Need groceries? Try a vending machine
Next-generation vending machines sell much more than junk food
Long a provider of pop, chips and candy plus at least one product of indeterminate age–the vending machine is getting a 21st century makeover.
Following the lead of businesses in Japan and the U.K., a small group of Canadian companies is introducing vending machines that dispense everything from doughnuts to eggs to milk.
In Toronto’s upscale Yorkville neighbourhood, two such machines sit side-by-side in the Cumberland Terrace Mall: one sells assorted baked goods from Viennese-inspired bakery BakeryHaus, while an incongruous counterpart sells $65 cufflinks.
Meanwhile, a TeaBot kiosk in Toronto features a touchscreen interface that lets users create their own blend of loose-leaf tea for $2.85– about the price of a Starbucks coffee, but minus the aggravation of having your name misspelled on the cup.
Leading the charge with the most robust offering is Vancouver- based Happy Vending. The company will soon install two machines in B.C. and one in Toronto. Each machine sells between 50 to 70 products, ranging from bacon to bananas to diapers.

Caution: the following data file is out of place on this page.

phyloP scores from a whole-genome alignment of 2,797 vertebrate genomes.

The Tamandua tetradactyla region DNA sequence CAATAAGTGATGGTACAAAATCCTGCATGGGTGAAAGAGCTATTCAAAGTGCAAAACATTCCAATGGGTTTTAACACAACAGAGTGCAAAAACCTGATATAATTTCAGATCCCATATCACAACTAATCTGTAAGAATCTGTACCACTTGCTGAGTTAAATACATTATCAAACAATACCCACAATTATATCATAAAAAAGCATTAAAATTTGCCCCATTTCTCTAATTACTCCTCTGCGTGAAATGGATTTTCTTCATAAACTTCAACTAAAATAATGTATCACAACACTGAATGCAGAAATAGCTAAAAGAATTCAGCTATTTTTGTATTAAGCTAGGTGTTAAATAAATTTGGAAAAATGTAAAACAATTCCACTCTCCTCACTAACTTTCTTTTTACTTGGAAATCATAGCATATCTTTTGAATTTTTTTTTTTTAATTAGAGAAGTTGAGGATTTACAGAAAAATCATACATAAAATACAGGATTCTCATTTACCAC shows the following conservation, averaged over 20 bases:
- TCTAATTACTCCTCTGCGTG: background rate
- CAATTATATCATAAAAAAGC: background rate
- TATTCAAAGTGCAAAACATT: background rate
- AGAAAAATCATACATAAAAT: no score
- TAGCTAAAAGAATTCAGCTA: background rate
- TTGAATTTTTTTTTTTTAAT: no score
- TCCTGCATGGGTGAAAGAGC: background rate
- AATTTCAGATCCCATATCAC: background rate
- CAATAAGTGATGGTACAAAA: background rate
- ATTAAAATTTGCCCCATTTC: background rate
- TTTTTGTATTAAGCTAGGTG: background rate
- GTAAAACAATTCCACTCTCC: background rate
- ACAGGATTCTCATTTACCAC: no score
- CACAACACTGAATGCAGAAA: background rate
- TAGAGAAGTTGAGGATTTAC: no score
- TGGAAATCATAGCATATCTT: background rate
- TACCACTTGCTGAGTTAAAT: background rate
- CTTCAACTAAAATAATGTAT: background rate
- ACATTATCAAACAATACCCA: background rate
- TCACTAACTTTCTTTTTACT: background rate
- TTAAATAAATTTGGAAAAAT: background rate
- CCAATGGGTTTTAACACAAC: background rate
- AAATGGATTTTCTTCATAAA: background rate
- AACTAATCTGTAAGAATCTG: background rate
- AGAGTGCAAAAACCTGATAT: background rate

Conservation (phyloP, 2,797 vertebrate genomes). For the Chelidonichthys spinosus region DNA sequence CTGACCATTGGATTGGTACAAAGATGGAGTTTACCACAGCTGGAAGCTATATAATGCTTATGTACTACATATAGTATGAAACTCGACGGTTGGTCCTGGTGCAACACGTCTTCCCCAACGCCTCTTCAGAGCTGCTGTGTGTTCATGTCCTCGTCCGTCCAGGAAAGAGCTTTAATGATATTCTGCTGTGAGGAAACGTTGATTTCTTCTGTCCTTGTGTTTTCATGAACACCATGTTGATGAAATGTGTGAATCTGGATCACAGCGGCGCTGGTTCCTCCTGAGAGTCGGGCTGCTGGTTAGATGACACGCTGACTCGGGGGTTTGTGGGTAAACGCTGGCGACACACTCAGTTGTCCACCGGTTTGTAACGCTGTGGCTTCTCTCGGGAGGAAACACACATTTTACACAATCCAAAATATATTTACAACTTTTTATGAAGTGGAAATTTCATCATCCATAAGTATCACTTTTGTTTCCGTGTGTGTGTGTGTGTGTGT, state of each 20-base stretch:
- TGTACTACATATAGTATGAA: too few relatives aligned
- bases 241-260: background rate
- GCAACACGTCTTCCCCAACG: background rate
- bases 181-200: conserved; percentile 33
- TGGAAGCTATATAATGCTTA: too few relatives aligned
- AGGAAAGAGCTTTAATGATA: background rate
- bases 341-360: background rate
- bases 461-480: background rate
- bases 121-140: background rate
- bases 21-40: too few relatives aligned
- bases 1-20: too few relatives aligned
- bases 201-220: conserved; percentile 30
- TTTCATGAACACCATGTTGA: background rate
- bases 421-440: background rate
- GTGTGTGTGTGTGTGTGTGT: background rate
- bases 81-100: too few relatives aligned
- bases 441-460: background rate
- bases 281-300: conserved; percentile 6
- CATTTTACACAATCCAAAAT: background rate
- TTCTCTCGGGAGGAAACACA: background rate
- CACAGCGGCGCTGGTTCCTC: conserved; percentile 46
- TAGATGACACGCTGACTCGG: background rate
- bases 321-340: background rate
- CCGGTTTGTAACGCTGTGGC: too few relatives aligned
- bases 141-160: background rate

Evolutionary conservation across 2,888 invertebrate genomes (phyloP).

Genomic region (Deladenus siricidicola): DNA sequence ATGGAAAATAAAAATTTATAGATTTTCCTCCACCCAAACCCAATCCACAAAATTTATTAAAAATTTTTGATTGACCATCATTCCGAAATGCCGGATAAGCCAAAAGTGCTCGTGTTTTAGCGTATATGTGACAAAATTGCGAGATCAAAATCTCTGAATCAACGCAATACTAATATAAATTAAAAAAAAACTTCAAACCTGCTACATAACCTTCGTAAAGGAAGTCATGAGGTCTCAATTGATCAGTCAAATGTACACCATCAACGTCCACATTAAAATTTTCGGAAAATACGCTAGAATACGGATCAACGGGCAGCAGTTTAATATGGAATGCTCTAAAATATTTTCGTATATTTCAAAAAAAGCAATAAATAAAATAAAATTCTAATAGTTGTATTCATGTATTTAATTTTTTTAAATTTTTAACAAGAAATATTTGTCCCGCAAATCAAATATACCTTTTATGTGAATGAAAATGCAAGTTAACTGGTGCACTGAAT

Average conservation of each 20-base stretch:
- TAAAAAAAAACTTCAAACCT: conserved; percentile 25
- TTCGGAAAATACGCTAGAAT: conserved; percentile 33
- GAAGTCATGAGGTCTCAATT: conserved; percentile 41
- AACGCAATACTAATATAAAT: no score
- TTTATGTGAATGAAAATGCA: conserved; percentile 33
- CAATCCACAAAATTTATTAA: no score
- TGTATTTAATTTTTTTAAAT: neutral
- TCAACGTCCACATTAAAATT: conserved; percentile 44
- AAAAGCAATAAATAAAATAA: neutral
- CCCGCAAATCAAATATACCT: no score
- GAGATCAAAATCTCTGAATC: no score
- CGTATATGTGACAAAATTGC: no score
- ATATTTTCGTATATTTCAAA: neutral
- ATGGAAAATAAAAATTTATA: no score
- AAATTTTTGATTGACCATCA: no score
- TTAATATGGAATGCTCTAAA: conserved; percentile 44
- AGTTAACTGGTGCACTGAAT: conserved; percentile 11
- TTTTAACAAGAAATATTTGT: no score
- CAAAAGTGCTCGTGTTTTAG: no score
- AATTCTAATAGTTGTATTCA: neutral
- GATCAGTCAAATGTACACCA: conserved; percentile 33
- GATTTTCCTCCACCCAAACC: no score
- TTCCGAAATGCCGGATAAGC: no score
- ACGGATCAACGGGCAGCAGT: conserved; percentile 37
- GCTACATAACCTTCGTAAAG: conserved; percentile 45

Founder Jason Moyal says his market is high-occupancy buildings in cold-weather markets, where people may not want to venture outside to buy groceries. His plan is to place machines in common areas of buildings with at least 180 units (a minimum threshold to ensure the requisite sell-through).
Customers will pay a slight premium for the convenience. Moyal says prices will be “very similar” to those at the local 7-Eleven. “We’ll try to make it competitive with grocery stores around the property,” he says.
Beyond helping high-rise dwellers avoid cold weather, the machines could also help minimize so-called “food deserts.” Vass Bednar, deputy director of the cities initiative at the University of Toronto’s Martin Prosperity Institute, believes the machines could help partially alleviate the lack of access to nutritious food in some areas.
But Bednar doesn’t think the machines can truly substitute fresh grocers providing healthy food if much of the machines’ stock is non- perishable. (Moyal says 65% of Happy’s goods are non-perishable.)
John Williams, senior partner at retail consultancy J.C. Williams Group, says the key to the machines’ success is ensuring the freshness of perishable items, and the availability of key products. Moyal says the machines will be replenished every day or two. Happy Vending is also developing an app for users to track product availability; it will launch this summer.
Williams calls the machines another milestone in the evolution of the constantly morphing retail space. “We all live busy lives, so I think this is very close to the ultimate convenience item,” he says.